It’s so easy to sprain the ankle stepping off a footpath without watching, or running to catch a train or bus, let alone injuring it on the sports field. Do you know what to do with a simple, straightforward ankle sprain?
First, you need some idea of how to self assess the amount of injury. Most ankle sprains involve the soft tissues only: muscle and ligaments. These cases respond well to home management in the first few days. Signs that suggest more significant damage include the fact that the fall was accompanied by a strong sensation of something tearing or snapping apart in the outer ankle. Complete inability to take any weight on the foot may be significant, as is the immediate onset of swelling within minutes of the fall. The only way to categorically confirm bone injury is an x-ray.
Thankfully, soft tissue damage is far more common than broken bone in an ankle sprain. If you can take some weight on the foot, and walk or limp a little after the injury, it is fairly safe to assume you have not broken a bone. The following advice is applicable to every acute or recent injury. The rule to remember is RICE: Rest, Ice, Compression, and Elevation.
Rest is obvious. If it is sore to take weight or use the injured part, rest it. Put it up for the evening. Give up activities such as going to the gym or dancing class for a few days to allow symptoms to subside.
Ice next. At the time of injury, the body was in action, working muscles were pumping blood around the leg, even if the injury only occurred walking along a footpath.
When the sprain occurred, small blood vessels were overstretched and torn. Bleeding occurred in the area. Cooling the damaged part is just like turning off the hot tap. Blood vessels in the area respond to cooling by tightening up, reducing blood pumping into the damaged region.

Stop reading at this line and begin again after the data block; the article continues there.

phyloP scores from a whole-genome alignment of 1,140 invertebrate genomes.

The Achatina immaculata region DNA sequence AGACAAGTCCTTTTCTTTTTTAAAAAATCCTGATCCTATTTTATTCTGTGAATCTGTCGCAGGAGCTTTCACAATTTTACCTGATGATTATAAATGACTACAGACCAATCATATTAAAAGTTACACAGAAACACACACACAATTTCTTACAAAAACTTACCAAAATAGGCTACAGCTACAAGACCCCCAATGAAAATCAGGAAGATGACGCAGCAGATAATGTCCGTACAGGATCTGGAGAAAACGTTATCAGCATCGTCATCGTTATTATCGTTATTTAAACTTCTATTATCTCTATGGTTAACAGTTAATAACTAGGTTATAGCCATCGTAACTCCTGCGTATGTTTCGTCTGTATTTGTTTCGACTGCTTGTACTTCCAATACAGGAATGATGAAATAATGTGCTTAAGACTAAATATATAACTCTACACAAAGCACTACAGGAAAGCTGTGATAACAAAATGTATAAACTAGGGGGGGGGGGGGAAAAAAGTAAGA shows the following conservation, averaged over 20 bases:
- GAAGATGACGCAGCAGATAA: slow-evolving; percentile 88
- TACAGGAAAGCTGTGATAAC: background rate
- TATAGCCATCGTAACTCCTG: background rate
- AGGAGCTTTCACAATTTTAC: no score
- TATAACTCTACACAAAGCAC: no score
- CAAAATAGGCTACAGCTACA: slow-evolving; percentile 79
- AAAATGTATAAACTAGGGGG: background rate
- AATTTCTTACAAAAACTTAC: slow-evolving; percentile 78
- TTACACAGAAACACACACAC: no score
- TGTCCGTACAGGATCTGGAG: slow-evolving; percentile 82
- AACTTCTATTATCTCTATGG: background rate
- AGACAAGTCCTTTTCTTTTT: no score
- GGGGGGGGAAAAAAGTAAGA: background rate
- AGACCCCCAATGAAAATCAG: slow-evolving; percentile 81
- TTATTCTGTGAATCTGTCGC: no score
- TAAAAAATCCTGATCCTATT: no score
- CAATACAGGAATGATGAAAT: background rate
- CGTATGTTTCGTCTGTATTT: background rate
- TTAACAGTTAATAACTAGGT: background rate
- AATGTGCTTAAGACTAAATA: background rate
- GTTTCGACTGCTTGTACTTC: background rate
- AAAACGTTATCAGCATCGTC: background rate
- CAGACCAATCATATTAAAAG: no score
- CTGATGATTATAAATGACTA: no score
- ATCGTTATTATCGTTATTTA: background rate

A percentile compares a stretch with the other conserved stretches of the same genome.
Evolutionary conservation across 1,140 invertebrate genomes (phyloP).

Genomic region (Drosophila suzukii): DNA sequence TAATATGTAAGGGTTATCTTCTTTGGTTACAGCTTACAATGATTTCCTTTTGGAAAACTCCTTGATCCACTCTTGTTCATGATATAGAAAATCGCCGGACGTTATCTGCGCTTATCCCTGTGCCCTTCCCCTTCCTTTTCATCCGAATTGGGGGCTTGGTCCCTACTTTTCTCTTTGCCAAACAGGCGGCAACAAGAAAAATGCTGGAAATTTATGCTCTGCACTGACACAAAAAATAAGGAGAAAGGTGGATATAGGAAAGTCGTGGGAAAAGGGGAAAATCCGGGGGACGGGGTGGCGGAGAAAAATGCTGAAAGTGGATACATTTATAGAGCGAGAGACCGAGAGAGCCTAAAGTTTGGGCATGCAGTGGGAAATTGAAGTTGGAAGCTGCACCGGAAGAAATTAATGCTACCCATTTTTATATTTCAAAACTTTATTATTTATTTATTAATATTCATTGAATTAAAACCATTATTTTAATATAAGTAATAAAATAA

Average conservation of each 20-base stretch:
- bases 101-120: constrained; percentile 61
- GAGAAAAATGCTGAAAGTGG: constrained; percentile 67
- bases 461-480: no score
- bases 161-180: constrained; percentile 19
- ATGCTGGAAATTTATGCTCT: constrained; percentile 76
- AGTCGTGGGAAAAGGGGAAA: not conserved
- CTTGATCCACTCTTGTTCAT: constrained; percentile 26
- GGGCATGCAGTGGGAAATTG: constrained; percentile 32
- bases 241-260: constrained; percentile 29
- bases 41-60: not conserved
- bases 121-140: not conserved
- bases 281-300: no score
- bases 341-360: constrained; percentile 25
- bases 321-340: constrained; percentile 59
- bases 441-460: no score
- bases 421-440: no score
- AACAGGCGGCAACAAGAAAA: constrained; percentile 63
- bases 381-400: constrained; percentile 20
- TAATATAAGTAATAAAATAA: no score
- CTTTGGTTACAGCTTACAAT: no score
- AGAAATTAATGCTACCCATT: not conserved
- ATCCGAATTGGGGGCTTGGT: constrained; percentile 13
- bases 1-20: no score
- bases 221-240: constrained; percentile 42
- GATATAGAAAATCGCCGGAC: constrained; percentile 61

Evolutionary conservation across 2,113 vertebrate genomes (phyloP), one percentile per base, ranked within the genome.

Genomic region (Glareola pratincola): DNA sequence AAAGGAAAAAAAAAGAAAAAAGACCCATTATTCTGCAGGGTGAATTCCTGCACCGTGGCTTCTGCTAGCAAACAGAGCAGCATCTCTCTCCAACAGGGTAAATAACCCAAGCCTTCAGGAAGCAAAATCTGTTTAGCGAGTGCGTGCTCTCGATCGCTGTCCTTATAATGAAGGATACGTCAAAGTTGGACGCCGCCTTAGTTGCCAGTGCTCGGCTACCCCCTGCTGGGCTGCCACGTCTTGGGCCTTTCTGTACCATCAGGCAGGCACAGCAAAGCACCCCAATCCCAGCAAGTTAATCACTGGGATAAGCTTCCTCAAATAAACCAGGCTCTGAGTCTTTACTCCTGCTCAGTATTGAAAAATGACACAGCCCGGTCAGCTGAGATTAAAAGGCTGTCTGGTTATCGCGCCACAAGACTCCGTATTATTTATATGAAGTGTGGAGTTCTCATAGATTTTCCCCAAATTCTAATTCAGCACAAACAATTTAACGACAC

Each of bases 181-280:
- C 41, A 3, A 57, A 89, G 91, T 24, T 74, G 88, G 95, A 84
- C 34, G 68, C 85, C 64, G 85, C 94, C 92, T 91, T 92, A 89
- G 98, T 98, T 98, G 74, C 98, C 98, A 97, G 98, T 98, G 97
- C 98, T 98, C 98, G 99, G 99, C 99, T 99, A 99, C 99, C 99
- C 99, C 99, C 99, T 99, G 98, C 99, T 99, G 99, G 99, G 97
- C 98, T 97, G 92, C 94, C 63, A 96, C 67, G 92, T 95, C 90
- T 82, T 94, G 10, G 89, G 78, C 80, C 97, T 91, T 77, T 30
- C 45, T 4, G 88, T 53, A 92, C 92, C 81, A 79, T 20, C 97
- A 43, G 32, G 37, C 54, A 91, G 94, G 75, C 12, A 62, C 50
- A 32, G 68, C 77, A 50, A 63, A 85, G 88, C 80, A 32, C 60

Pure ice, wrapped in a cloth, applied for 15 minutes an hour, every hour for the first 3-4 hours post injury works best.
Compression. Just as we put manual pressure on a skin cut to stop bleeding, compression reduces bleeding under the skin and reduces swelling. An easy way to compress a damaged ankle is to tie on the ice with a bandage or scarf.
Finally, elevation. In normal daily life, the leg is down at the floor most of the day. In this position, gravity pushes everything downwards. If you leave an injured ankle down, it will swell more. It makes sense to use gravity’s effects to your advantage, so sit with the ankle raised higher than the level of the hip, to allow any extra fluid in the limb to drain away. If possible sleep with a pillow under the ankle to assist this process.
How long to recover? If the ligaments were just momentarily overstretched, take it easy for 5-10 days, let all symptoms subside and within 2-3 weeks everything will have settled and recovered. With more damage it can take up to 12 weeks to fully recover.
A really easy exercise from day two onwards is simply to balance on the sore leg. Count to 10 seconds, then 20, with the other leg off the floor. This exercise works all the muscles around the ankle, using your own body weight as resistance.
Some light gym work (non-impact) can begin from 3-4 days post injury. Until you can walk without pain running or contact sports should be avoided.